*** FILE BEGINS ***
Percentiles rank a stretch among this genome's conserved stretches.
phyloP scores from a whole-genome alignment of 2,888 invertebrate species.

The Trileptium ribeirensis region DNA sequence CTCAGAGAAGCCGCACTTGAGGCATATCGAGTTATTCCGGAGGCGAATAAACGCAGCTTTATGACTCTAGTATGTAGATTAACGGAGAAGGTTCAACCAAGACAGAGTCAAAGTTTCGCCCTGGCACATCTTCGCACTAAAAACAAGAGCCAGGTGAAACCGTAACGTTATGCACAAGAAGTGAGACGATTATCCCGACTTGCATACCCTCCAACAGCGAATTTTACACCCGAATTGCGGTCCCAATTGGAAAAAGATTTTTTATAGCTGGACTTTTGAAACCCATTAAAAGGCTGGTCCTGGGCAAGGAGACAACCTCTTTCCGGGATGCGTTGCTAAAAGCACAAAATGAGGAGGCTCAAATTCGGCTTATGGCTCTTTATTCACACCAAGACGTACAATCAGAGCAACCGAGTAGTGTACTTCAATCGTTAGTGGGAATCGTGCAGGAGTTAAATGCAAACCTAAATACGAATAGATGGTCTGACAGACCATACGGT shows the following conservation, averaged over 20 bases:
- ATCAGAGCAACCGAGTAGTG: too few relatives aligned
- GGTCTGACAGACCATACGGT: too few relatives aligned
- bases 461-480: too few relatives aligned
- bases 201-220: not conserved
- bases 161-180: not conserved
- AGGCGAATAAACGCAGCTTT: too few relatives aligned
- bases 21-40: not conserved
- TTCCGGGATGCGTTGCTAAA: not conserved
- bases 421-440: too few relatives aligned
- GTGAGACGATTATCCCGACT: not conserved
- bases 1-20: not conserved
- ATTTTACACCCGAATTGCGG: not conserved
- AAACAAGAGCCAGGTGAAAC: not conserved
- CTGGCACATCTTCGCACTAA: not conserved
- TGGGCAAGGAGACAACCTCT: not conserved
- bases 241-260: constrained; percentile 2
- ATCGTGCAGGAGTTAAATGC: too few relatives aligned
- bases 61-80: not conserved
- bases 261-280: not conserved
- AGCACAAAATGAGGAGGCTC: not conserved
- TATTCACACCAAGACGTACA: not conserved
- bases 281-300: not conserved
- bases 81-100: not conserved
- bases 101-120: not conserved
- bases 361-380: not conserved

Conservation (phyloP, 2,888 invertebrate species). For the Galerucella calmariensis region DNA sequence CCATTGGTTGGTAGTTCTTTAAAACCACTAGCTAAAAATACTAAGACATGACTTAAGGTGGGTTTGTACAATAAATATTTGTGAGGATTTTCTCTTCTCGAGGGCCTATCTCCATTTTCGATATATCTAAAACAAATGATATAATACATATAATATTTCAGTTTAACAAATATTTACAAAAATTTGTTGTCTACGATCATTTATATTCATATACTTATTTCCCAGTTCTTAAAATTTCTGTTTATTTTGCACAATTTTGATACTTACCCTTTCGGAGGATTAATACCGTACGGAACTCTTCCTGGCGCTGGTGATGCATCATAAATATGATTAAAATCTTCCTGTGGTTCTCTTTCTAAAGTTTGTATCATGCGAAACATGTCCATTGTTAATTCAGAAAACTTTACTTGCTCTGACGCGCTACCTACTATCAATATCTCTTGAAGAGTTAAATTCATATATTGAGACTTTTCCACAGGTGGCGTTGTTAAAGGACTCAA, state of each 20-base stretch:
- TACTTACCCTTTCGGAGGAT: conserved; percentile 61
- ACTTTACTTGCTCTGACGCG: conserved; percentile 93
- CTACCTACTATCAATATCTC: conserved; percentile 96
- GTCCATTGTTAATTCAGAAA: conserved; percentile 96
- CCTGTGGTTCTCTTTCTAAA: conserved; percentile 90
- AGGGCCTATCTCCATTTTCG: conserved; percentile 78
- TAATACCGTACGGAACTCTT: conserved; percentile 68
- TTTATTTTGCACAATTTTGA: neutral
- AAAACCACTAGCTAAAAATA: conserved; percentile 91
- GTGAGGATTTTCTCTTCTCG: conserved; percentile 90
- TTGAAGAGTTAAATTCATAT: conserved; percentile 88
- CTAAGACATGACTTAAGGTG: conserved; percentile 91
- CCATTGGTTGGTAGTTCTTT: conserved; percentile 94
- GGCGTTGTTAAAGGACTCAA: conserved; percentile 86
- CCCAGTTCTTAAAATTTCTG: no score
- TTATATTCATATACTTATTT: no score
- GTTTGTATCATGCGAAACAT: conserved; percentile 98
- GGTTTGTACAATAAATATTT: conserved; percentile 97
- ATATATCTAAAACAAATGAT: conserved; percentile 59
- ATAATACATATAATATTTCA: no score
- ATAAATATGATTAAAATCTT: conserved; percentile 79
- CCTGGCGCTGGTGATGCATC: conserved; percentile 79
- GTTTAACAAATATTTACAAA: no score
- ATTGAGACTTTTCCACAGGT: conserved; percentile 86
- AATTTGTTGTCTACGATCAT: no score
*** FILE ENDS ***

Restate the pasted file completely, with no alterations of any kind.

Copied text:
Percentiles rank a stretch among this genome's conserved stretches.
phyloP scores from a whole-genome alignment of 2,888 invertebrate species.

The Trileptium ribeirensis region DNA sequence CTCAGAGAAGCCGCACTTGAGGCATATCGAGTTATTCCGGAGGCGAATAAACGCAGCTTTATGACTCTAGTATGTAGATTAACGGAGAAGGTTCAACCAAGACAGAGTCAAAGTTTCGCCCTGGCACATCTTCGCACTAAAAACAAGAGCCAGGTGAAACCGTAACGTTATGCACAAGAAGTGAGACGATTATCCCGACTTGCATACCCTCCAACAGCGAATTTTACACCCGAATTGCGGTCCCAATTGGAAAAAGATTTTTTATAGCTGGACTTTTGAAACCCATTAAAAGGCTGGTCCTGGGCAAGGAGACAACCTCTTTCCGGGATGCGTTGCTAAAAGCACAAAATGAGGAGGCTCAAATTCGGCTTATGGCTCTTTATTCACACCAAGACGTACAATCAGAGCAACCGAGTAGTGTACTTCAATCGTTAGTGGGAATCGTGCAGGAGTTAAATGCAAACCTAAATACGAATAGATGGTCTGACAGACCATACGGT shows the following conservation, averaged over 20 bases:
- ATCAGAGCAACCGAGTAGTG: too few relatives aligned
- GGTCTGACAGACCATACGGT: too few relatives aligned
- bases 461-480: too few relatives aligned
- bases 201-220: not conserved
- bases 161-180: not conserved
- AGGCGAATAAACGCAGCTTT: too few relatives aligned
- bases 21-40: not conserved
- TTCCGGGATGCGTTGCTAAA: not conserved
- bases 421-440: too few relatives aligned
- GTGAGACGATTATCCCGACT: not conserved
- bases 1-20: not conserved
- ATTTTACACCCGAATTGCGG: not conserved
- AAACAAGAGCCAGGTGAAAC: not conserved
- CTGGCACATCTTCGCACTAA: not conserved
- TGGGCAAGGAGACAACCTCT: not conserved
- bases 241-260: constrained; percentile 2
- ATCGTGCAGGAGTTAAATGC: too few relatives aligned
- bases 61-80: not conserved
- bases 261-280: not conserved
- AGCACAAAATGAGGAGGCTC: not conserved
- TATTCACACCAAGACGTACA: not conserved
- bases 281-300: not conserved
- bases 81-100: not conserved
- bases 101-120: not conserved
- bases 361-380: not conserved

Conservation (phyloP, 2,888 invertebrate species). For the Galerucella calmariensis region DNA sequence CCATTGGTTGGTAGTTCTTTAAAACCACTAGCTAAAAATACTAAGACATGACTTAAGGTGGGTTTGTACAATAAATATTTGTGAGGATTTTCTCTTCTCGAGGGCCTATCTCCATTTTCGATATATCTAAAACAAATGATATAATACATATAATATTTCAGTTTAACAAATATTTACAAAAATTTGTTGTCTACGATCATTTATATTCATATACTTATTTCCCAGTTCTTAAAATTTCTGTTTATTTTGCACAATTTTGATACTTACCCTTTCGGAGGATTAATACCGTACGGAACTCTTCCTGGCGCTGGTGATGCATCATAAATATGATTAAAATCTTCCTGTGGTTCTCTTTCTAAAGTTTGTATCATGCGAAACATGTCCATTGTTAATTCAGAAAACTTTACTTGCTCTGACGCGCTACCTACTATCAATATCTCTTGAAGAGTTAAATTCATATATTGAGACTTTTCCACAGGTGGCGTTGTTAAAGGACTCAA, state of each 20-base stretch:
- TACTTACCCTTTCGGAGGAT: conserved; percentile 61
- ACTTTACTTGCTCTGACGCG: conserved; percentile 93
- CTACCTACTATCAATATCTC: conserved; percentile 96
- GTCCATTGTTAATTCAGAAA: conserved; percentile 96
- CCTGTGGTTCTCTTTCTAAA: conserved; percentile 90
- AGGGCCTATCTCCATTTTCG: conserved; percentile 78
- TAATACCGTACGGAACTCTT: conserved; percentile 68
- TTTATTTTGCACAATTTTGA: neutral
- AAAACCACTAGCTAAAAATA: conserved; percentile 91
- GTGAGGATTTTCTCTTCTCG: conserved; percentile 90
- TTGAAGAGTTAAATTCATAT: conserved; percentile 88
- CTAAGACATGACTTAAGGTG: conserved; percentile 91
- CCATTGGTTGGTAGTTCTTT: conserved; percentile 94
- GGCGTTGTTAAAGGACTCAA: conserved; percentile 86
- CCCAGTTCTTAAAATTTCTG: no score
- TTATATTCATATACTTATTT: no score
- GTTTGTATCATGCGAAACAT: conserved; percentile 98
- GGTTTGTACAATAAATATTT: conserved; percentile 97
- ATATATCTAAAACAAATGAT: conserved; percentile 59
- ATAATACATATAATATTTCA: no score
- ATAAATATGATTAAAATCTT: conserved; percentile 79
- CCTGGCGCTGGTGATGCATC: conserved; percentile 79
- GTTTAACAAATATTTACAAA: no score
- ATTGAGACTTTTCCACAGGT: conserved; percentile 86
- AATTTGTTGTCTACGATCAT: no score